Clinical interview and psychometric instruments

The presence or absence of psychopathology was assessed by a clinical interview according to the DSM-5 criteria. Accordingly, the diagnosis of PND was made using clinical interview while the severity of current depressive symptoms was assessed with the psychometric instrument. The trauma history was also investigated with clinical interview, and it was confirmed using the self-report questionnaire.

The sociodemographic data sheet included age, education, marital status, nationality, employment, personal and family history of psychiatric disorders, previous and current medical conditions, and gynecological information (previous pregnancies, abortions, assisted pregnancy, gestational week, complications of current pregnancy).

The Italian version of the Edinburgh Postnatal Depression Scale (EPDS) was administered as a screening tool for current symptoms of PND30,31. It consists of 10 items and four possible answers (with a score per single item ranging from 0 to 3). In this study, a score of 12 or higher was used as the cut-off for clinically relevant PND32).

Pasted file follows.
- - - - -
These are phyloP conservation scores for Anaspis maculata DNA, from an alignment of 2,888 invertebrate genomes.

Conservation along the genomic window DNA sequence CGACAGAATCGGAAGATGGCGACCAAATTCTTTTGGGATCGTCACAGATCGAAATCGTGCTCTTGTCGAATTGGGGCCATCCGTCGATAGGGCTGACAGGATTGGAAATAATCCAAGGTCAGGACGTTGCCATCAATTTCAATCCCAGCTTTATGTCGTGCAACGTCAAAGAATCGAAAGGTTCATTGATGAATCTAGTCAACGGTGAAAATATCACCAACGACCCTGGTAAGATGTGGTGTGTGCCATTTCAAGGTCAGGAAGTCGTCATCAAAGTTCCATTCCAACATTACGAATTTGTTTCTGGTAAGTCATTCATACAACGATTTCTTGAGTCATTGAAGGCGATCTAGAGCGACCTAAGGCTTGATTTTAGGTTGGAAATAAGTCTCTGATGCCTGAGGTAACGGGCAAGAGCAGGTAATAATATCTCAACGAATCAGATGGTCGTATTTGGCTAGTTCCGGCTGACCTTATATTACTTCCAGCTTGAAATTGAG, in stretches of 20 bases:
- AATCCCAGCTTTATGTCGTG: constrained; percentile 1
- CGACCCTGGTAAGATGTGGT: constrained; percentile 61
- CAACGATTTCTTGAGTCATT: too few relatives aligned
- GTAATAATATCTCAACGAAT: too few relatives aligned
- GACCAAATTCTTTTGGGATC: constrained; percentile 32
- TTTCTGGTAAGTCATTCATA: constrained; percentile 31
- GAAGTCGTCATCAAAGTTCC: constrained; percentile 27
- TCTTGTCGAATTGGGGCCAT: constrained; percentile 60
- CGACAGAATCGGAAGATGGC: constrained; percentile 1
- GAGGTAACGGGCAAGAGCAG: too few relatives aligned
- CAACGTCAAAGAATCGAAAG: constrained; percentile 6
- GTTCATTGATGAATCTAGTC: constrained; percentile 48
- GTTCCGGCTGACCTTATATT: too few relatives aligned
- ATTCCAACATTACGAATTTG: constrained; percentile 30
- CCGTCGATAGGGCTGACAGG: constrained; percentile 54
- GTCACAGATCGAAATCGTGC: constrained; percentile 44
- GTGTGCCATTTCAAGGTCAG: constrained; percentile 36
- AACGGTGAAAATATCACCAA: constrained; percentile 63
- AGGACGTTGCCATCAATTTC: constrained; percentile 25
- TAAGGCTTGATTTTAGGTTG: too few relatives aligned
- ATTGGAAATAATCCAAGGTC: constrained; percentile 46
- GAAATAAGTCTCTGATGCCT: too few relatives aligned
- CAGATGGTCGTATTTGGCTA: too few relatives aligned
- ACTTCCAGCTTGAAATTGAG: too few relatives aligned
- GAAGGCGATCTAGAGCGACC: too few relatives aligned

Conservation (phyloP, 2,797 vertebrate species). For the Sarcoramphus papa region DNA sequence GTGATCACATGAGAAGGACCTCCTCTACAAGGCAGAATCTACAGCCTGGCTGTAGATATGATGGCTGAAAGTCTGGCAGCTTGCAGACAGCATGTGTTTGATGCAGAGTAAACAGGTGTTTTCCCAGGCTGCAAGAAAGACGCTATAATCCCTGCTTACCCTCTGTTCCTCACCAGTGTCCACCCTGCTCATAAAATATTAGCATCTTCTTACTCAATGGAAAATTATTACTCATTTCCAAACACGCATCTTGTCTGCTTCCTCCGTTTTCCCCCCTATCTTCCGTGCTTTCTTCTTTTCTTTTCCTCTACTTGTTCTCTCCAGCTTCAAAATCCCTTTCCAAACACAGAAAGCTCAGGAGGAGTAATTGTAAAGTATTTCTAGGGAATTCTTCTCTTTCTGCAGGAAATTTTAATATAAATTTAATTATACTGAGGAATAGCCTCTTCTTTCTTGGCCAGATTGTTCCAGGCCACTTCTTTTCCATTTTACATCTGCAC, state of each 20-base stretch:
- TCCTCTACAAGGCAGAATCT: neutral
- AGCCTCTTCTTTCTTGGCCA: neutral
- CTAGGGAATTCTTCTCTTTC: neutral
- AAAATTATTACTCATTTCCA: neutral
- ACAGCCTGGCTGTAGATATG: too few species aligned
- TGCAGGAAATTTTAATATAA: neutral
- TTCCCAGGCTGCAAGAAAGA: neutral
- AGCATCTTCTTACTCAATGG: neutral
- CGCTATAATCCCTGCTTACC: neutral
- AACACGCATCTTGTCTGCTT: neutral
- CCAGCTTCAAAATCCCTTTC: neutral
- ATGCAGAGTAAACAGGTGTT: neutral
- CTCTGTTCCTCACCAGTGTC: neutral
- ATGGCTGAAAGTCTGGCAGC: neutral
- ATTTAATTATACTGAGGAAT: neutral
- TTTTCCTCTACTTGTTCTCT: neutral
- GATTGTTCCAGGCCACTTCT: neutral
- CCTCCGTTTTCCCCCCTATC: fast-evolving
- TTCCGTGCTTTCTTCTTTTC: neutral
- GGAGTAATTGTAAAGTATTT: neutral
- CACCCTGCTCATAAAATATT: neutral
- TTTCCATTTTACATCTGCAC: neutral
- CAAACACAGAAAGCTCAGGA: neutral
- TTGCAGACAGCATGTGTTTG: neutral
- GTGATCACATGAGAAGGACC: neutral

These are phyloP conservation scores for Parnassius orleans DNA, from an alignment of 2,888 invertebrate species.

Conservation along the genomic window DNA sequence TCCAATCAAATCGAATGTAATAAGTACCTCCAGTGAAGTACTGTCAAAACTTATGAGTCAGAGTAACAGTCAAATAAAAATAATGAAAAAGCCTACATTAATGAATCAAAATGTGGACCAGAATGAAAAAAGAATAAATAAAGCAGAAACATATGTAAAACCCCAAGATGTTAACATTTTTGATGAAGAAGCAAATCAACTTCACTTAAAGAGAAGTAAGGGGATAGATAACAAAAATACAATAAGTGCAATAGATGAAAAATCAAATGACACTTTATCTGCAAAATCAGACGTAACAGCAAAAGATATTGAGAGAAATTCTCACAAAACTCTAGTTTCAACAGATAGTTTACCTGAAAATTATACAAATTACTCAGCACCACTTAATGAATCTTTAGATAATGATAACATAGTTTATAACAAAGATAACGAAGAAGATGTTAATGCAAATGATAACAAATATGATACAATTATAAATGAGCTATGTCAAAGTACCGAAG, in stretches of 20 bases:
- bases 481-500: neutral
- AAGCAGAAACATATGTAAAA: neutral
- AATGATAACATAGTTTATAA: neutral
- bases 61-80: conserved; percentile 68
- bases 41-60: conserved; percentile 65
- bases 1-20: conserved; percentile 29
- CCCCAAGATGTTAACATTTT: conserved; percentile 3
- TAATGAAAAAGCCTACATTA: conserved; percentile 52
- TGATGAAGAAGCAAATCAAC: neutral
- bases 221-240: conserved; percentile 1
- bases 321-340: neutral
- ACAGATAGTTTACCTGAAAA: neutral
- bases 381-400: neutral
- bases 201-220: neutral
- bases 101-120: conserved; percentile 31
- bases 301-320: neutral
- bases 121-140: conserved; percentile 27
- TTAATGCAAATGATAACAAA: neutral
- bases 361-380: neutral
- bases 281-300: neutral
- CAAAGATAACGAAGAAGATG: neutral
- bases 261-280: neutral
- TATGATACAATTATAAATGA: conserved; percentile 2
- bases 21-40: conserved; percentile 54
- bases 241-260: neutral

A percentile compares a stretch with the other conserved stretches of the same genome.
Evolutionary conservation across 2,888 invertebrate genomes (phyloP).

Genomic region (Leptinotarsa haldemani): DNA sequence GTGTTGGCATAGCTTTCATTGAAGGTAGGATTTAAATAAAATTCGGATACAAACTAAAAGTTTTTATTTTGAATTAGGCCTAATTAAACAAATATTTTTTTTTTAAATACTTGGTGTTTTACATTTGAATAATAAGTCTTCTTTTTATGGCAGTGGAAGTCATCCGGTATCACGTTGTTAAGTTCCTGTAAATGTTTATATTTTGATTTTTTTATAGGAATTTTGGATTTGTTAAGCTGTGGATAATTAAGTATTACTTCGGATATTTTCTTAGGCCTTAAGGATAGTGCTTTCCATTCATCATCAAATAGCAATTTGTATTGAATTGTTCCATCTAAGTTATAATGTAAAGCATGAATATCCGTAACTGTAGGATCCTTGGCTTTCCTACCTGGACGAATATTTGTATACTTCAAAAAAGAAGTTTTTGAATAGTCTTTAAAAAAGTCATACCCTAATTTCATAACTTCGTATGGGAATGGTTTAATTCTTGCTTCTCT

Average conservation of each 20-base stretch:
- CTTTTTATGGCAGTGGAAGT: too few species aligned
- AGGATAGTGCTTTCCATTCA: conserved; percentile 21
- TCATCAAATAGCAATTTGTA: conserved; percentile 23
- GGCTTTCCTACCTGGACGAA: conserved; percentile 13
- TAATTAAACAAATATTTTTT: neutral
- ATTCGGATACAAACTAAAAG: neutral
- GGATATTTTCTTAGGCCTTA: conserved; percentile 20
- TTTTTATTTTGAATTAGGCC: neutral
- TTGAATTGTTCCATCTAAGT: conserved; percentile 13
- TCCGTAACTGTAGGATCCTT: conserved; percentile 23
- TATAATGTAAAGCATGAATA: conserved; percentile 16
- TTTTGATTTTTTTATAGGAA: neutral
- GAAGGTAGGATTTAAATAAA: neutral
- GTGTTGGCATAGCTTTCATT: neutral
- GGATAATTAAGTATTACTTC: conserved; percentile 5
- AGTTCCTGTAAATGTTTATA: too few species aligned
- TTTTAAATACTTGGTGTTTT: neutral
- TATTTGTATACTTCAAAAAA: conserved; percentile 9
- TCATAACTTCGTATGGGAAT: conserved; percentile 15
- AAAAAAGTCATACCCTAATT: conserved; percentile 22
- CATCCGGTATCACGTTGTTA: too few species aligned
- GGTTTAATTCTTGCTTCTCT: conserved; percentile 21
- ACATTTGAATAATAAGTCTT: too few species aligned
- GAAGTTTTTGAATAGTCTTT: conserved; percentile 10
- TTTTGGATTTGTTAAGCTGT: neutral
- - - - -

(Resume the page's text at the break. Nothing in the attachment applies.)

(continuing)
Exposure to traumatic events was assessed using the Italian version of the Inventory of Traumatic experiences (TEC)33,34. It is a self-report scale that investigates 29 different types of potentially traumatic events. Scores can be calculated cumulatively or by clusters of traumas: emotional neglect, emotional abuse, physical abuse, and sexual abuse.

Resilience was assessed using the Italian version of the Connor-Davidson Resilience Scale (CD-RISC), a 25-item, 5-point Likert scale assessment of “personal qualities that enable one to thrive in the face of adversity”. Scores range from 0 (not true at all) to 4 (true nearly all the time) with a  higher score (total score ranges from 0 to 100) indicating higher resilience35,36.  

Blood sampling

Blood sampling took place in the morning between approximately 8:00 and 10:00 a.m. Participants were asked to avoid food intake for at least 2 h beforehand. As far as possible, the sampling time was kept constant for each subject. Blood samples were briefly swayed and kept at room temperature for 30 min to be, then, centrifuged before serum was pipetted, aliquoted, and stored at -80 °C.